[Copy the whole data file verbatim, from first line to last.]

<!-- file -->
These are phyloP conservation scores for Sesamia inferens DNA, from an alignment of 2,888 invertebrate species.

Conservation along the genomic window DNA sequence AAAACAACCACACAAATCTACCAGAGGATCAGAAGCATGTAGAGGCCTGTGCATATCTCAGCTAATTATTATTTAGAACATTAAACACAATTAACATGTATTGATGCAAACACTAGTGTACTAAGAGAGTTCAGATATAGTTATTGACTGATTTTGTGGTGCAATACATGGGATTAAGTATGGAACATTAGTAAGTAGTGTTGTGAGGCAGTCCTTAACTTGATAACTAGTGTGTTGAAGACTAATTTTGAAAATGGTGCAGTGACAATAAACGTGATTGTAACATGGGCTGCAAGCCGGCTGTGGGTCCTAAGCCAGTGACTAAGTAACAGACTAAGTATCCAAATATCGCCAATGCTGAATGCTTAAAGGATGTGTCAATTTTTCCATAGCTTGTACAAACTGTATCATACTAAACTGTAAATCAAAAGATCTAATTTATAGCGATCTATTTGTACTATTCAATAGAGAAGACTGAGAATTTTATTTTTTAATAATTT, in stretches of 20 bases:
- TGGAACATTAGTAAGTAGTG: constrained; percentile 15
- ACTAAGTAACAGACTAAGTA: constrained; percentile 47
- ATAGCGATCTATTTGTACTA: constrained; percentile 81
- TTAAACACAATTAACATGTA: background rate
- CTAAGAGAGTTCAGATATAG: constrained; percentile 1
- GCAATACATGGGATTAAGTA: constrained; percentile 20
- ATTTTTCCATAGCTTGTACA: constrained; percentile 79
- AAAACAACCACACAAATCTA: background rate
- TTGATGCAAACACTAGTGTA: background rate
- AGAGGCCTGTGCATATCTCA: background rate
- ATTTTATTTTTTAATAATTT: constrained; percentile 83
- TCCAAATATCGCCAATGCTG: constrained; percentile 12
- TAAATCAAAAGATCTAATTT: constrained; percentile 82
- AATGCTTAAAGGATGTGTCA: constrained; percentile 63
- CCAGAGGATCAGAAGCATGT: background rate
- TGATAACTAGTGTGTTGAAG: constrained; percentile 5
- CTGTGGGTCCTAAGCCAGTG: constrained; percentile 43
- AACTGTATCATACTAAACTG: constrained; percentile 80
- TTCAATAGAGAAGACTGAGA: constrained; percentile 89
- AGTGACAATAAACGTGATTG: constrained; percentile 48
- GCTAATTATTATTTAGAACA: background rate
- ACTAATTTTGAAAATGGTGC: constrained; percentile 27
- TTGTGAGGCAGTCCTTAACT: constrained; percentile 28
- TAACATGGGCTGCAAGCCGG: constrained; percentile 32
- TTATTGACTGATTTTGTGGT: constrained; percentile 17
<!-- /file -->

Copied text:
These are phyloP conservation scores for Sesamia inferens DNA, from an alignment of 2,888 invertebrate species.

Conservation along the genomic window DNA sequence AAAACAACCACACAAATCTACCAGAGGATCAGAAGCATGTAGAGGCCTGTGCATATCTCAGCTAATTATTATTTAGAACATTAAACACAATTAACATGTATTGATGCAAACACTAGTGTACTAAGAGAGTTCAGATATAGTTATTGACTGATTTTGTGGTGCAATACATGGGATTAAGTATGGAACATTAGTAAGTAGTGTTGTGAGGCAGTCCTTAACTTGATAACTAGTGTGTTGAAGACTAATTTTGAAAATGGTGCAGTGACAATAAACGTGATTGTAACATGGGCTGCAAGCCGGCTGTGGGTCCTAAGCCAGTGACTAAGTAACAGACTAAGTATCCAAATATCGCCAATGCTGAATGCTTAAAGGATGTGTCAATTTTTCCATAGCTTGTACAAACTGTATCATACTAAACTGTAAATCAAAAGATCTAATTTATAGCGATCTATTTGTACTATTCAATAGAGAAGACTGAGAATTTTATTTTTTAATAATTT, in stretches of 20 bases:
- TGGAACATTAGTAAGTAGTG: constrained; percentile 15
- ACTAAGTAACAGACTAAGTA: constrained; percentile 47
- ATAGCGATCTATTTGTACTA: constrained; percentile 81
- TTAAACACAATTAACATGTA: background rate
- CTAAGAGAGTTCAGATATAG: constrained; percentile 1
- GCAATACATGGGATTAAGTA: constrained; percentile 20
- ATTTTTCCATAGCTTGTACA: constrained; percentile 79
- AAAACAACCACACAAATCTA: background rate
- TTGATGCAAACACTAGTGTA: background rate
- AGAGGCCTGTGCATATCTCA: background rate
- ATTTTATTTTTTAATAATTT: constrained; percentile 83
- TCCAAATATCGCCAATGCTG: constrained; percentile 12
- TAAATCAAAAGATCTAATTT: constrained; percentile 82
- AATGCTTAAAGGATGTGTCA: constrained; percentile 63
- CCAGAGGATCAGAAGCATGT: background rate
- TGATAACTAGTGTGTTGAAG: constrained; percentile 5
- CTGTGGGTCCTAAGCCAGTG: constrained; percentile 43
- AACTGTATCATACTAAACTG: constrained; percentile 80
- TTCAATAGAGAAGACTGAGA: constrained; percentile 89
- AGTGACAATAAACGTGATTG: constrained; percentile 48
- GCTAATTATTATTTAGAACA: background rate
- ACTAATTTTGAAAATGGTGC: constrained; percentile 27
- TTGTGAGGCAGTCCTTAACT: constrained; percentile 28
- TAACATGGGCTGCAAGCCGG: constrained; percentile 32
- TTATTGACTGATTTTGTGGT: constrained; percentile 17